The Tokyo High Court ordered Waseda University on Tuesday to pay a total of 15,000 yen in damages to three students whose names were given to police in connection with their attendance of a lecture in 1998 by then Chinese President Jiang Zemin.
The three students were seeking some 1 million yen in damages from the university, which had submitted to police a list of about 1,400 students who applied to attend the lecture on Nov. 28, 1998.
The list included the names, addresses and telephone numbers of these students.
Although the Tokyo District Court and the Tokyo High Court initially rejected the damages claim, the Supreme Court ruled that submitting the list to police was illegal and sent the case back to the high court in September.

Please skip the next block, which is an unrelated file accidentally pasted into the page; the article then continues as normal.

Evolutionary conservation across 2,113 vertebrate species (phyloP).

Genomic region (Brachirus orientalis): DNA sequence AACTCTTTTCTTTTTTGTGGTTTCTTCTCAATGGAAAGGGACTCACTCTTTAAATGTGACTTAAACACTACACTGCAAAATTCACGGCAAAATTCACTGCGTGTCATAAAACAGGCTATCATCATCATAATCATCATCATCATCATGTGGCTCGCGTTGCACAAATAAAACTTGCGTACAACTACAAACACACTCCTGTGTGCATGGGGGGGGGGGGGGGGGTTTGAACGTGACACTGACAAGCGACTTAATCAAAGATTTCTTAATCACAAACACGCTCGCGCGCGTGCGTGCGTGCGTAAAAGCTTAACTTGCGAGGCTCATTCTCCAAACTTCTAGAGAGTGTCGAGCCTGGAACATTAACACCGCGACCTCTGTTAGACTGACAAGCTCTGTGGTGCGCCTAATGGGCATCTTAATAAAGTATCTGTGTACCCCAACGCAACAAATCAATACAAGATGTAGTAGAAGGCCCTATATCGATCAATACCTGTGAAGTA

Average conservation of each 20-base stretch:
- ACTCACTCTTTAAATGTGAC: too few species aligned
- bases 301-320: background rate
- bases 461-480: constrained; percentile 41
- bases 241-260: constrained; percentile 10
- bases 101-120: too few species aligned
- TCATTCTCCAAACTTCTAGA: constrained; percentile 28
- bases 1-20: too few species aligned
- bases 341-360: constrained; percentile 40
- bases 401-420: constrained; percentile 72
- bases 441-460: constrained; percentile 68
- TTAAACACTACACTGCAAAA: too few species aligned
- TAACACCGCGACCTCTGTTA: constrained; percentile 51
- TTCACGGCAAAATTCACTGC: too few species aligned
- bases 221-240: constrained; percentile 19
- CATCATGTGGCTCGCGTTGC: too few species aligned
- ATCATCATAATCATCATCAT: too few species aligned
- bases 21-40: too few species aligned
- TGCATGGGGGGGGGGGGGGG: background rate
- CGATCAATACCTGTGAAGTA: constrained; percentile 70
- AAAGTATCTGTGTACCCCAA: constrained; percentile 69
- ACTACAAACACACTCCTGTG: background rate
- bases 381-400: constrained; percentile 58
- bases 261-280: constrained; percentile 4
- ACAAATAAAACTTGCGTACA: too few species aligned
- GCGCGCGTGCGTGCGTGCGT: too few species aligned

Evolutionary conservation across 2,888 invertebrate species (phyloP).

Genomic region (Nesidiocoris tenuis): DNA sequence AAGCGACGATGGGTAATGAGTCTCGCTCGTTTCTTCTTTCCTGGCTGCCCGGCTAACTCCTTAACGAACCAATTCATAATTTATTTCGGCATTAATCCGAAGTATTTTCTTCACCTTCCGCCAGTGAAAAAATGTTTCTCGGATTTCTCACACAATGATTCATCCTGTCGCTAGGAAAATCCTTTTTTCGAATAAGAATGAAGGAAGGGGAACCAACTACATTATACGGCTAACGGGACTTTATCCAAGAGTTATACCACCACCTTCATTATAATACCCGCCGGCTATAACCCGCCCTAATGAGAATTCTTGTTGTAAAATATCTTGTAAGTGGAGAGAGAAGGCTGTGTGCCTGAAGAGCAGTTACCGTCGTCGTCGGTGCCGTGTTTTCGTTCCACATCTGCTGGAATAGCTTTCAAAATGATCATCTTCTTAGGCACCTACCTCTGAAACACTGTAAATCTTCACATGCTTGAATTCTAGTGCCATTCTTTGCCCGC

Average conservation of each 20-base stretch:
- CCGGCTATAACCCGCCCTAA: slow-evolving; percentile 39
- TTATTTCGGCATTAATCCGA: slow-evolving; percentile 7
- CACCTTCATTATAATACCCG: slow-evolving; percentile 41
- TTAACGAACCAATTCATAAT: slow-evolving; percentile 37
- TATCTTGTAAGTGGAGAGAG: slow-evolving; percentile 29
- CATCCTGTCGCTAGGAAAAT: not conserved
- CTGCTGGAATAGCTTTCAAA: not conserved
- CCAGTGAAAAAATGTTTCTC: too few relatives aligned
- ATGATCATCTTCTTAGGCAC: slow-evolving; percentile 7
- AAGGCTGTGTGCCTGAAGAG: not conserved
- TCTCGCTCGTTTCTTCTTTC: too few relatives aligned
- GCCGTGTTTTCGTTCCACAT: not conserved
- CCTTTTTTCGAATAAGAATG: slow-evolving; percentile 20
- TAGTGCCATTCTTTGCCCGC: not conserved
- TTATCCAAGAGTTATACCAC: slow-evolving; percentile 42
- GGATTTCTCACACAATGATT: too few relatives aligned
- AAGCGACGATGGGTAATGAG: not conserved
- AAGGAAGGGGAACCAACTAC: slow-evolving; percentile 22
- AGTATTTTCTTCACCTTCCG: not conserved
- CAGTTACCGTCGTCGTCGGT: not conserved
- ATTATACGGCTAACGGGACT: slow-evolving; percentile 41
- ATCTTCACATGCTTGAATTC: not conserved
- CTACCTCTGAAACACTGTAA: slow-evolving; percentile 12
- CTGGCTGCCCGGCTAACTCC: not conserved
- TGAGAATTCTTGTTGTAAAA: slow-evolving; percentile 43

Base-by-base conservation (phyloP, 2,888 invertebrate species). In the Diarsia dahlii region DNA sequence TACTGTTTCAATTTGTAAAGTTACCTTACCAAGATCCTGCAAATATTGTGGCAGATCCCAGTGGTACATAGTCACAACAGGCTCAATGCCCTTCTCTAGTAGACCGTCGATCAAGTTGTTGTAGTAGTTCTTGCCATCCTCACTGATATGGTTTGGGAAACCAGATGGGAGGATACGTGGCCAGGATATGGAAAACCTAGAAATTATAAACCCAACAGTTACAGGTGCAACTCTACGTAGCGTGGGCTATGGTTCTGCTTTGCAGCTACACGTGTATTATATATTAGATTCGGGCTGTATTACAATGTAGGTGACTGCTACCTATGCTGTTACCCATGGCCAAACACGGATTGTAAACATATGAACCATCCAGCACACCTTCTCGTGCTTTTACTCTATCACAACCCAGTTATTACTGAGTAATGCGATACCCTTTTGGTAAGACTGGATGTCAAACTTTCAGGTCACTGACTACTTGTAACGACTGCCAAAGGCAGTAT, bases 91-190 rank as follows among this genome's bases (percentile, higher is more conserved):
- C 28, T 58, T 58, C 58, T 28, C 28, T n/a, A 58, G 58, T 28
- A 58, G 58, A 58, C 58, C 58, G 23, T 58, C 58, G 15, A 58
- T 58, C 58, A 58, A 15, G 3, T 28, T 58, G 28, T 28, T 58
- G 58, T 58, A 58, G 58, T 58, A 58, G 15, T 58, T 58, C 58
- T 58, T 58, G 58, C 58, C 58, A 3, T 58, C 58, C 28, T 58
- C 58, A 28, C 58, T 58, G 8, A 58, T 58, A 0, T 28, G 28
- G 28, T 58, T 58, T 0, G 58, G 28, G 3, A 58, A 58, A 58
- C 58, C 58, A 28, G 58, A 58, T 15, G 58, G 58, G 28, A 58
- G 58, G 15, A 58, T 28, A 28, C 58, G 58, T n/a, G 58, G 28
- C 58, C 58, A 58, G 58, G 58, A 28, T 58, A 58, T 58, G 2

In Tuesday’s ruling, presiding Judge Shizuka Hamano said: “The disclosure of the list without approval by listed students violated their privacy.”
Although the necessity of keeping the information featured in the list secret was “not necessarily high,” it was “natural for (the students) to think that they did not want this information disclosed without their permission,” the judge said.
The judge ruled, however, that the damages award should be cut to 15,000 yen, saying the three students had applied to attend the lecture with the intention of disrupting it.
The three shouted during the lecture and were quickly arrested. They were not indicted.